26 December 2008

Tales of the Uncollected...3

continued... Another book that he is convinced does exist appeared under the pseudonym of Gaffer Peeslake.'

'We know it as Bromo Bombasts by Laurence Durrell. There's a copy in the BM, another in the Library of Congress; the collector of Durrell had one and I vaguely heard that Martin Stone had found another. Someone offered me a copy in appalling condition- it looked as if it had been draggedup from the sea or something. I said, well, I'll give you a £100, because you could just about read the thing- to which the bloke announced, "I've been offered a grand." So I told him to take it!"
Then there's The Girls of Radcliff Hall, by 'Adela Quebec'- in real life a great book and a rare one by Lord Berners, who obviously took the title from the name of the notorious lesbian novelist. 'It will cost you £2,000 and if you want one Maggs have got a copy,' Burwood says. 'It never shows up in great condition. It's another roman a clef. Everyone in it is a real person disguised and the reason it is rare is that those portrayed in it bought up copies and destroyed them because they felt Berners had shown them up in bad light. Cecil Beaton was especially incensed, but there's no doubt that he deserved his treatment by Berners.'

A famous pseudonym sleeper is No Decency Left by Barbara Rich, a novel of 1932 written mainly by Laura Riding, but containing contributions by her partner Robert Graves and a chapter by TE Lawrence. 'When Laura Riding was up there with Sylvia Plath it used to be a two thousand quidder, but nowadays most people find Riding very hard going. However, it's still a good find. You can find expensive copies on the net today, whereas years ago the book could be picked up for a couple of quid.'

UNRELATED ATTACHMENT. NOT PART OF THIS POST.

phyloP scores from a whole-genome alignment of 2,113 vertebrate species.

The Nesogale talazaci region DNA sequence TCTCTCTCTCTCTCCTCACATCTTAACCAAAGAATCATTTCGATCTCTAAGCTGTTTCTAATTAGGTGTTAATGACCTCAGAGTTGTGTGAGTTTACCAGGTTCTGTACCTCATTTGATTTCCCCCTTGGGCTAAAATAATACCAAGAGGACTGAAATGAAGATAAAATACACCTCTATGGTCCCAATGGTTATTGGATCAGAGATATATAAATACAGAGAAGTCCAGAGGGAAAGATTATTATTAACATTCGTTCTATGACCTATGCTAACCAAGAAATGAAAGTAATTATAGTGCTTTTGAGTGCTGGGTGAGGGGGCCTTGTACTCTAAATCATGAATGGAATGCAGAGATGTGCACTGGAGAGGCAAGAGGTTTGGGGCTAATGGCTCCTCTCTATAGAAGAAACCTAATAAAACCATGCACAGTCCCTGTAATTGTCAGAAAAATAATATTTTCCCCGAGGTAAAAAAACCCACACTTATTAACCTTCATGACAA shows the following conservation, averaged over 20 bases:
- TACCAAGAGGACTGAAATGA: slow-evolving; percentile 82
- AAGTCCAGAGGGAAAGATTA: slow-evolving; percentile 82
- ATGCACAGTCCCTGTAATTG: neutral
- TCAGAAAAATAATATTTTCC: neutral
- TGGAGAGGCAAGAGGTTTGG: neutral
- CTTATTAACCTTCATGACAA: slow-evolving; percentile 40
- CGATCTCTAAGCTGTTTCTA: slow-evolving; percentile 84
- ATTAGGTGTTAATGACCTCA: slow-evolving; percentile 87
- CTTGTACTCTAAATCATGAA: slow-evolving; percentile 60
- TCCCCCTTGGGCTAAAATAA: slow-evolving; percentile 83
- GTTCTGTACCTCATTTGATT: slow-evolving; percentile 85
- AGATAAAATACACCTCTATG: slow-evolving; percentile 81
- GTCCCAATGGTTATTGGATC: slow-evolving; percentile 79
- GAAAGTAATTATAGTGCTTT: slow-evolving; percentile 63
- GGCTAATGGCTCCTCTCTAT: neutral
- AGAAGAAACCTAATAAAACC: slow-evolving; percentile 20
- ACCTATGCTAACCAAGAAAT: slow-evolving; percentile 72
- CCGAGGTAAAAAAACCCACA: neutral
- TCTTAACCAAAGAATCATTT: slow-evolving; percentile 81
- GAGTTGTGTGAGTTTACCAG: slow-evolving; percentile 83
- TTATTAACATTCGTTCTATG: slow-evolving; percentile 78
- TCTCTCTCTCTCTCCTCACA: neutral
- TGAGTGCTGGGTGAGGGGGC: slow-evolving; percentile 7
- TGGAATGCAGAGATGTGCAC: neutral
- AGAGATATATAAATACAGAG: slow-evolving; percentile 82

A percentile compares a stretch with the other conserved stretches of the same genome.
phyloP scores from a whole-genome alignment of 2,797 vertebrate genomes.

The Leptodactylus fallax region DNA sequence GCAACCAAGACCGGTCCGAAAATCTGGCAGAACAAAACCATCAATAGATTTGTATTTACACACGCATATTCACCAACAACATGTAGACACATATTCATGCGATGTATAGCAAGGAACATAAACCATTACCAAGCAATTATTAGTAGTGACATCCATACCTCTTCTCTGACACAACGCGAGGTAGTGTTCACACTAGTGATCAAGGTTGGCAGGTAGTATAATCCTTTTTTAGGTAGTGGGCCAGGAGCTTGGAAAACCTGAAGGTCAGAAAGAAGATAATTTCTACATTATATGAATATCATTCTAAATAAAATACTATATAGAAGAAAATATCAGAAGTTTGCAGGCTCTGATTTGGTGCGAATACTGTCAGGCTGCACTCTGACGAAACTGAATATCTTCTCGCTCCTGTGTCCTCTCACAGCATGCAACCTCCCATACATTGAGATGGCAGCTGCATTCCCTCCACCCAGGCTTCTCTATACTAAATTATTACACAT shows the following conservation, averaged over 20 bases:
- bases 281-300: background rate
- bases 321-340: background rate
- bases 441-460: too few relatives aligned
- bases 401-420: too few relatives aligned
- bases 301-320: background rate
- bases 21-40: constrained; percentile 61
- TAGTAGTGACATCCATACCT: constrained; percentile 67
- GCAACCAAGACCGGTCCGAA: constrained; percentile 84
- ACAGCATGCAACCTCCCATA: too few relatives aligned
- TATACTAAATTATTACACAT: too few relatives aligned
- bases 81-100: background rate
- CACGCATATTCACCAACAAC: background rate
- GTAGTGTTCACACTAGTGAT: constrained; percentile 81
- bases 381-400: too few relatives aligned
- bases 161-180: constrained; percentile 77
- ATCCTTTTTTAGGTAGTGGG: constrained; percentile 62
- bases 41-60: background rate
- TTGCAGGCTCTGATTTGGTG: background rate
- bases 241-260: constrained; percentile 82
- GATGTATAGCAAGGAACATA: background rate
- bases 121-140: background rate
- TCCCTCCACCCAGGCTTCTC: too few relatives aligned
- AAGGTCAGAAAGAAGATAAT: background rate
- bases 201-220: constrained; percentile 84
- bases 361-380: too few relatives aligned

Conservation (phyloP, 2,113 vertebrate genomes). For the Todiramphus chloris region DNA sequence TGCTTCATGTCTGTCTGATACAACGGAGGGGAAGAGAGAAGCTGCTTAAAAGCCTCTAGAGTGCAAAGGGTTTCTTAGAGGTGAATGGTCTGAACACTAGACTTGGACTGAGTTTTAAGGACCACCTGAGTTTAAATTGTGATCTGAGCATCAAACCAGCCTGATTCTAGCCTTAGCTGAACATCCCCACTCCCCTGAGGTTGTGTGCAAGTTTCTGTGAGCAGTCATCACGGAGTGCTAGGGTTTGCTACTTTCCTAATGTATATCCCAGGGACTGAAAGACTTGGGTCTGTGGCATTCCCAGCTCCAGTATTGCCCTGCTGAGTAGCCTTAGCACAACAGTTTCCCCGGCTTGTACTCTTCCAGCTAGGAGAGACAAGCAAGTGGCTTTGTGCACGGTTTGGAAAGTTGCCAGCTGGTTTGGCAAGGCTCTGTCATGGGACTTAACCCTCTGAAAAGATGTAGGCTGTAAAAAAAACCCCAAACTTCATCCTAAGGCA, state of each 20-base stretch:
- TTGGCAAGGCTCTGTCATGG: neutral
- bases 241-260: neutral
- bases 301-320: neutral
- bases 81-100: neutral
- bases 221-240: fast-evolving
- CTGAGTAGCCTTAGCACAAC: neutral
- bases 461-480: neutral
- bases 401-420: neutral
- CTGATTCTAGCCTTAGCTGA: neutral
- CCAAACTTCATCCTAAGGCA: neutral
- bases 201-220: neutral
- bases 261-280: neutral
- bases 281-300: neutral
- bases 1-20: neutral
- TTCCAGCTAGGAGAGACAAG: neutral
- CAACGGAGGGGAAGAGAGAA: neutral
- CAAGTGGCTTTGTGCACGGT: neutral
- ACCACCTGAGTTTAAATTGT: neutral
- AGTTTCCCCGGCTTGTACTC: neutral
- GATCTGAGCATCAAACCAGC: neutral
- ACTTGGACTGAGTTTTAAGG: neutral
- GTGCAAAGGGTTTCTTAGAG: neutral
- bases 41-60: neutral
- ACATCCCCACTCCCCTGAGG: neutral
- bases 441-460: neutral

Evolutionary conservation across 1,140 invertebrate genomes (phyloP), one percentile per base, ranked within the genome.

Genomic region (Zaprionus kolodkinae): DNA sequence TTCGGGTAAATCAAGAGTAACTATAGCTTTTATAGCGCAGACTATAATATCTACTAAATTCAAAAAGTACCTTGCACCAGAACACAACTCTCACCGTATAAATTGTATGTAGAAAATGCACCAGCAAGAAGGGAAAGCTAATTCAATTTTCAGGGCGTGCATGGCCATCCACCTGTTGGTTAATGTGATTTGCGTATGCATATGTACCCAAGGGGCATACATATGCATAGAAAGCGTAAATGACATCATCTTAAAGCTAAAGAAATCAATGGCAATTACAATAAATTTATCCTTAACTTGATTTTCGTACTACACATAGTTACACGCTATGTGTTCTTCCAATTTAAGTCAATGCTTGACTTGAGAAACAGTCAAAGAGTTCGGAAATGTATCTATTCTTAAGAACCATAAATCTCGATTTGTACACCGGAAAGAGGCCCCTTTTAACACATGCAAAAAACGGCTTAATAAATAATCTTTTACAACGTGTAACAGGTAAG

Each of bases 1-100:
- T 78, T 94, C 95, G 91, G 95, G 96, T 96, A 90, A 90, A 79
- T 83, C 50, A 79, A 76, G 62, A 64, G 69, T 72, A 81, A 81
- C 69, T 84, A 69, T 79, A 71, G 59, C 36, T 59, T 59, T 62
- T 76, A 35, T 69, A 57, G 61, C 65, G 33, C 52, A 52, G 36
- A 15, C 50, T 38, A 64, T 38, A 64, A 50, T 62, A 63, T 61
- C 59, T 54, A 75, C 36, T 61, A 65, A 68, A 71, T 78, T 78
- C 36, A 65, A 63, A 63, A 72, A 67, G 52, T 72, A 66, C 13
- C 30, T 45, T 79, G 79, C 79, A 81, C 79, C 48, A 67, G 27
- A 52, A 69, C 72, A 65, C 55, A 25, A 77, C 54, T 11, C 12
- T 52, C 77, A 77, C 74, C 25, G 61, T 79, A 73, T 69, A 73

One of the most famous sleepers is Henry Music, a work put together by Nancy Cunard and published by the Hours Press. 'This not only contains Samuel Beckett's first appearance in a book,' Burwood points out,' but features a cover by Man Ray. It's a simply fabulous book and usually goes for $10,000. However, I know someone who needed a copy of the book... He went online to the usual specialist booksites. No luck. He then went on eBay and struck lucky. However, the vendor hadn't mentioned anything about Beckett or anyone else. All he said was that "I think it's from the 1930s." This person bought it for nine and a half euros! Nine and a half!'

... it was time for one of Burwood's favourite sleepers. A Gent from Bear Creek was the first book by Robert E. Howard, who went on to write Conan the Barbarian. It appeared in 1937 from Jenkins, who specialised in adventure stories, but who also published Wodehouse. Most copies were destroyed for some reason and Howard himself died young. But since his death, he has become a cult figure with whole books and comics being written in his style. 'I got £3,000 for a not very nice copy with no jacket,' he says,' but a good one would set you back over double that sum today.'

'Black literature is also collectable and there's a slim volume of poetry by Claude Mckay called Spring in New Hampshire which appeared in 1920 and which now fetches a thousand quid. I recall going into this bookshop in Virginia Waters run by a British nationalist Party member. There was a bloke sitting behind the counter reading some Nazi newspaper called Stormstrooper, or something. I found this particular book on a shelf and in it he had written "thirty pence". I left the shop with it and sold it on the blower for £200... to be continued with further tall tales, boasts and blagues...


Anonymous said...

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Anonymous said...

A book published by Herbert Jenkins in 1937- such as A Gent from Bear Creek- may have had many copies dextroyed in the Blitz in 1940-41. Books from the 1930s- especially the late 1930s- which only had one edition are often hard to come by for that reason. Many books were also pulped and the paper recycled in the war too.